Aug 1, 2018 · Mentorship program makes research aspirations a reality

Mrinal Patnaik, M.B.B.S.

Mrinal Patnaik, M.B.B.S., is a physician in the Department of Hematology at Mayo Clinic with a keen interest in the clinical management of blood cancers. In recent years, however, Dr. Patnaik realized he wanted to develop a deeper understanding of the disease biology of these cancers and the ways that precision genomics could be used to improve therapy and quality of life for patients.  “I was looking for more training and mentorship, and to learn the skills to become an independent researcher,” says Dr. Patnaik, “so I applied to Mayo’s KL2 program.”

Mayo Clinic Public Affairs recently sat down with Dr. Patnaik to ask him about his experience in the KL2 program and his future goals in patient care and research.

What is the KL2 program and why did you apply?

The KL2 Mentored Career Development Program is a program offered through the Mayo Clinic Center for Clinical and Translational Science for people who want to pursue careers as clinical researchers. It lasts for three years and, if you get accepted, you receive 75 percent protected research time and full salary, plus mentorship from a senior Mayo investigator.

I applied because the life of a clinician is busy. Sometimes I had research ideas I wanted to pursue, but I didn’t have the time or skills to develop them. Through the  KL2 award I have had time to dedicate to research and I have had access to mentors who can teach me what I need to learn to be successful. I’ve spent a lot of time learning how to develop in-vitro and in-vivo models, how to use genomic tools and how to analyze results, and how to write grants. I don’t think any of this would have been remotely possible without the KL2 award.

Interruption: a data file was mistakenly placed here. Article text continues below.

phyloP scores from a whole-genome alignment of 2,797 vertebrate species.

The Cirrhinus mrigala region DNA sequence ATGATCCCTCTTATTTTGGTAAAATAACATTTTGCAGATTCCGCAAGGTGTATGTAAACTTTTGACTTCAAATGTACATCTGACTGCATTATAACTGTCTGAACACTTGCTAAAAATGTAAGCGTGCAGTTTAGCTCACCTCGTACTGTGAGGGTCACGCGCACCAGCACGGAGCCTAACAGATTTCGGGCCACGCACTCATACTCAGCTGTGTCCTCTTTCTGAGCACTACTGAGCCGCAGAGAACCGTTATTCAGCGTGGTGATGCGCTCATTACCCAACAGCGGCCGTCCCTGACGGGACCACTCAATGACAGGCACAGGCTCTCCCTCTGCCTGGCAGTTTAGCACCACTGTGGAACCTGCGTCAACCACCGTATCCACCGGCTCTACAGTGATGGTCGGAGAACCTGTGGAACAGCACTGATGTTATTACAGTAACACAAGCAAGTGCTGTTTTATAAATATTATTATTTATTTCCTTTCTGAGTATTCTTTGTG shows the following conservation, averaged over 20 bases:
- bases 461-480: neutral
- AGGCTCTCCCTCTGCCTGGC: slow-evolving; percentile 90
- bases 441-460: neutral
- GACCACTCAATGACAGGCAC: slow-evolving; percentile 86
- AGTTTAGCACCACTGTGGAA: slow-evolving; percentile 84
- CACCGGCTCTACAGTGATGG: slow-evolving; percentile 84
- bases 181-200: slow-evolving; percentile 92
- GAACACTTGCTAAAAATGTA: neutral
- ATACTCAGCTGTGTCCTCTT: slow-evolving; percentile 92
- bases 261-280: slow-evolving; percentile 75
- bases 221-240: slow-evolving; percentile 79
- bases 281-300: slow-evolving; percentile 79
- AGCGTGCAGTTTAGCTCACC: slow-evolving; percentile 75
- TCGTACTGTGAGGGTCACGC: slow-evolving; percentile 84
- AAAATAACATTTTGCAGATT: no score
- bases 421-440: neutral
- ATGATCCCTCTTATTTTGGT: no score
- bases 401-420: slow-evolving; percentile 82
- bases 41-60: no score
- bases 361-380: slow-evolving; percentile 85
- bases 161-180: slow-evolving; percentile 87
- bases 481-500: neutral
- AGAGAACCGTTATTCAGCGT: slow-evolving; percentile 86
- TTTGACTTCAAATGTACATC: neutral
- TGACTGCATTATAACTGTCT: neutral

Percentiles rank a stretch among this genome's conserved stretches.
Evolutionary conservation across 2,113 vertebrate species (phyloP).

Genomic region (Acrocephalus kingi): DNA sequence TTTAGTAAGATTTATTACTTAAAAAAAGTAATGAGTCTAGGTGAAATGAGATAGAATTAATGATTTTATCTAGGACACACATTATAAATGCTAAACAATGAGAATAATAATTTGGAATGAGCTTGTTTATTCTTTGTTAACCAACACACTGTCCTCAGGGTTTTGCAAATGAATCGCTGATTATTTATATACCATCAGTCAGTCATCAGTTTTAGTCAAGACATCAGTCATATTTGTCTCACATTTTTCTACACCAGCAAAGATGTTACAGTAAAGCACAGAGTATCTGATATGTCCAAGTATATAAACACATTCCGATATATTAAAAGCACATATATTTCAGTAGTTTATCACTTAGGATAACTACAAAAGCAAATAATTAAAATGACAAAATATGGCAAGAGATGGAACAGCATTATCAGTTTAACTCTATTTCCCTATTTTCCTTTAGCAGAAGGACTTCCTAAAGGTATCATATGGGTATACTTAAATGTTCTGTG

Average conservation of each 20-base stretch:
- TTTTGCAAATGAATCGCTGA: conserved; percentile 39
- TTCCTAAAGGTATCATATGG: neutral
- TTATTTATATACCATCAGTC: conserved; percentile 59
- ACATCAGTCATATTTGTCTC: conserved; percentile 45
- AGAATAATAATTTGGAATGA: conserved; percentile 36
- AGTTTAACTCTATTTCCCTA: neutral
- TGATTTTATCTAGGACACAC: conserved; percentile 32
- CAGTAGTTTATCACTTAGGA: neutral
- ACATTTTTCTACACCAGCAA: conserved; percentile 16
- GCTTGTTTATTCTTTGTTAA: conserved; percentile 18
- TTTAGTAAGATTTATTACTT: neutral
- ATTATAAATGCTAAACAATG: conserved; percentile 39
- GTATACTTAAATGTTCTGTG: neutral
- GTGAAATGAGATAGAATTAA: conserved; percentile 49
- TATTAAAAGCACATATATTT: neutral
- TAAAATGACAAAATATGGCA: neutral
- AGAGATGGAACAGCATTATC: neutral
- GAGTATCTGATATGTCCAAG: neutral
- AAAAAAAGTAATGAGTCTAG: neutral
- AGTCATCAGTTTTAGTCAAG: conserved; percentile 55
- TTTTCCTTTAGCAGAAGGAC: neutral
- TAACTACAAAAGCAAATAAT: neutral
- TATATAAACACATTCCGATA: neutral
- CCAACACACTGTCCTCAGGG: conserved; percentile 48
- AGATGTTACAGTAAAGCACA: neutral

Tell us about your KL2 research project.

I was inspired to pursue research to help find solutions to unmet patient needs I saw in my work as a clinician in hematology. In my research I’m focusing on a blood cancer called chronic myelomonocytic leukemia. Patients with this condition often need blood transfusions, their livers and spleens enlarge, and most die within two years of diagnosis. It’s a rare disease and it presents a good opportunity to use individualized medicine to understand the heterogeneity of the disease. We all know that no two people are alike—and their cancers aren’t either. I want to find ways to customize therapies to the type of tumor as well as to the individual patient.

The KL2 program recruits a diverse team of research scholars from many biomedical disciplines. Why do you think that’s important?

I think the diversity aspect is critical. If you’re trying to advance the field of medicine, you need to understand more than “just cancer” or “just hematology.” You need to understand how different disciplines are connected and how they can work together.